I took one picture with my Contax and one Polaroid.
BLVR: You say you “took” her picture, but you also said you gave her something?
SW: I brought her daisies, which she liked. I also brought her a small notebook from the former East Germany. I had a collection of those and thought she might like it—just horizontal lines.
BLVR: And then?
SW: She asked me, what kind of art I was making and I remember showing her some Polaroids that I took on a trip to New York City and New Mexico.
I recall a moment in our conversation, where I mentioned that I felt that I didn’t have enough time to make work and that I am rather slow worker. She responded by saying, regardless, “keep it in your mind” (even when I’m not working).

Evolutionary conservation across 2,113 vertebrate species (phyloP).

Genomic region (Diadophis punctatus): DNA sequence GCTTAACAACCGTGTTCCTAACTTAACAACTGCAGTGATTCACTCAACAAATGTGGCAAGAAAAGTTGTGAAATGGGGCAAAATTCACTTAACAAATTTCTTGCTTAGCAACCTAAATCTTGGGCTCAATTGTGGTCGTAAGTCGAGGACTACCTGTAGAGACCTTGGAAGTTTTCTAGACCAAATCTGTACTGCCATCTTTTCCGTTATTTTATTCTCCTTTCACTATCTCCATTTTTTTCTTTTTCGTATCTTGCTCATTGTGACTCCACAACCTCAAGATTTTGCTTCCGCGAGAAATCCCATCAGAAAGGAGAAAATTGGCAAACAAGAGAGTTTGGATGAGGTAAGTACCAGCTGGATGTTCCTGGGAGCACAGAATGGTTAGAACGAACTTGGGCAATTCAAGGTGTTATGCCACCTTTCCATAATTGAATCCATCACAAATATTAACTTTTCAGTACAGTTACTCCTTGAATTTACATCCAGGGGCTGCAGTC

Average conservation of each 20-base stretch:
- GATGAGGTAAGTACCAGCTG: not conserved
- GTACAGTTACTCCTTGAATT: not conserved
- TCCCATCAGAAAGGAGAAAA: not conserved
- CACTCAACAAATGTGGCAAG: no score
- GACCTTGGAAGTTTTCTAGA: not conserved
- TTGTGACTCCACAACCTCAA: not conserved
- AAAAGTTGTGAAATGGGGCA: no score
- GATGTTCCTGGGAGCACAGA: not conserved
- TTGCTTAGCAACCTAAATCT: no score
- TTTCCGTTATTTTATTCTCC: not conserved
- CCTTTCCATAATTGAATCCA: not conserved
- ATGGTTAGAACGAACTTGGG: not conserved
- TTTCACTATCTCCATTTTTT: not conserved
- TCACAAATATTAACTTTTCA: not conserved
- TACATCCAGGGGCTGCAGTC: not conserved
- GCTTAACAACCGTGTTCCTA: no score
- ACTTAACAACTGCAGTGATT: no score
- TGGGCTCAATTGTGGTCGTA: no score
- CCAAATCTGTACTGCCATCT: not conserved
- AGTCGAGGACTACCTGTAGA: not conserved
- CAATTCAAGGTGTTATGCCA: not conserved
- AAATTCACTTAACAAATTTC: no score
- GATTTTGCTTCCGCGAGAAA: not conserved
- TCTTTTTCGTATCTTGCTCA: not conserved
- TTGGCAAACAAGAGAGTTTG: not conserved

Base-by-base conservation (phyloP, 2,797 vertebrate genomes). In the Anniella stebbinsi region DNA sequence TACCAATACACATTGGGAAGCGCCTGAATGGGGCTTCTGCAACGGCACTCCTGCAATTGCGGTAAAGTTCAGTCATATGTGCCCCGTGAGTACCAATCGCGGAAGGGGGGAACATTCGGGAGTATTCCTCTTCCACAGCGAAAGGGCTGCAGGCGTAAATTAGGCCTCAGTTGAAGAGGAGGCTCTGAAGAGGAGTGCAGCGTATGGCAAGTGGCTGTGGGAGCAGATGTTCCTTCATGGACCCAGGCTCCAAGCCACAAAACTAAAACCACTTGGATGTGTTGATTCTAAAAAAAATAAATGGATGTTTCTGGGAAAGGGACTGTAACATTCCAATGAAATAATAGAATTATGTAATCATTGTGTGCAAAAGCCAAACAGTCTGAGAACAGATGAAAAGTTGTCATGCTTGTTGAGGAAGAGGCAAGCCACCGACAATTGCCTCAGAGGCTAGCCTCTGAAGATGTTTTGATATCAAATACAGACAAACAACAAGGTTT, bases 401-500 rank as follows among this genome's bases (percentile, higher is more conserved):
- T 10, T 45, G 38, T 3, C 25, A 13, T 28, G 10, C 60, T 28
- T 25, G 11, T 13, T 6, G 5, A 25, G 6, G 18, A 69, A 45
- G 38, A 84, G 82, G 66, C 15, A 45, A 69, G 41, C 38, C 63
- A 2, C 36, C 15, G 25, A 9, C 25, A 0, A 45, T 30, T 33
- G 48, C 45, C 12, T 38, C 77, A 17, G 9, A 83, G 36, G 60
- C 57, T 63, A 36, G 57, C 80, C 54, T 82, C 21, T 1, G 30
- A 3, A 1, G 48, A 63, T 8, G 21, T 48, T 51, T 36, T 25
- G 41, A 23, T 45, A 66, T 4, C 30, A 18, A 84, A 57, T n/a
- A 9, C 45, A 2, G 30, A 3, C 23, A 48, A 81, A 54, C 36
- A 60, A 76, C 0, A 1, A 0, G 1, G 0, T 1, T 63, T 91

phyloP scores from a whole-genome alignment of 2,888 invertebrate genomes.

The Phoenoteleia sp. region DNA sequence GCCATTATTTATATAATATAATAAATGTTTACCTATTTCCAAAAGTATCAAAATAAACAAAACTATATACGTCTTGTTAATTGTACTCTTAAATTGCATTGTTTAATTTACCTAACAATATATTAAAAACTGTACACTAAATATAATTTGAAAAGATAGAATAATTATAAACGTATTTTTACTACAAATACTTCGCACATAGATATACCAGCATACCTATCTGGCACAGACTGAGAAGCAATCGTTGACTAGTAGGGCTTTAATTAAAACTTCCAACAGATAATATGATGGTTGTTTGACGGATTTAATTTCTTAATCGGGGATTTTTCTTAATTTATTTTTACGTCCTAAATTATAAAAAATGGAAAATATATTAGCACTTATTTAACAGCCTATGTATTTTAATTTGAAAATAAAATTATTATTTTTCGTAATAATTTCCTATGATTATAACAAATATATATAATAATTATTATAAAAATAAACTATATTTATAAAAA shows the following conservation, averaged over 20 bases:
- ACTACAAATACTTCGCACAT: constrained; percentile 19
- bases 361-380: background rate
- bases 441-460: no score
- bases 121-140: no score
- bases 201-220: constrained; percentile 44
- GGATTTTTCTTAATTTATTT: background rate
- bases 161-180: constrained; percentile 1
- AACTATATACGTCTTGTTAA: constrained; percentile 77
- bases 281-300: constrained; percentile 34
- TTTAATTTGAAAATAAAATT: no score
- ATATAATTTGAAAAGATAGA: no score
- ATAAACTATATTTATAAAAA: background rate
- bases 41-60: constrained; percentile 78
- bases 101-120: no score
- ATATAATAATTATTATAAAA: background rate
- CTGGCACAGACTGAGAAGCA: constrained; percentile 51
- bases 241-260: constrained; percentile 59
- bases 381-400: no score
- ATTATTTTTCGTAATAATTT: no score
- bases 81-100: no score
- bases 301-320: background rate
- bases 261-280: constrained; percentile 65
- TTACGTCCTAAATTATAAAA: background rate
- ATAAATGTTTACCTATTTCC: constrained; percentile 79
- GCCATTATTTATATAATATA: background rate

She seemed very young to me in a way. Of course, she was 84, but her expressions felt young. Maybe it is a thing around that age, where expressions of old people start to seem youthful again. I mean young in the sense of pure and honest. Her movements were slow and calm, and her eyes were warm and open.
Agnes Martin in front of her home in Taos, New Mexico, by Saskia Wendland.
Saskia Wendland especially would like to thank: Miriam for connecting her to Gabriela; Gabriela for being so welcoming in Santa Fe; Randolph for taking her on a ride on his motorcycle across Santa Fe; Kathleen, who introduced me to Writings by Agnes Martin; and Yael.
Chris Cobb is a writer and artist living in Brooklyn. He has written for the Museum of Modern Art in San Francisco blog Open Space and has written about music, art and culture for the Believer, Flash Art, Leonardo Magazine, Clamor Magazine, and for the the KQED Arts and Culture Blog. His most recent art show was at the Massachusetts Museum of Contemporary Art—portraits of the artist/workers who install Sol Lewitt’s Wall Drawings.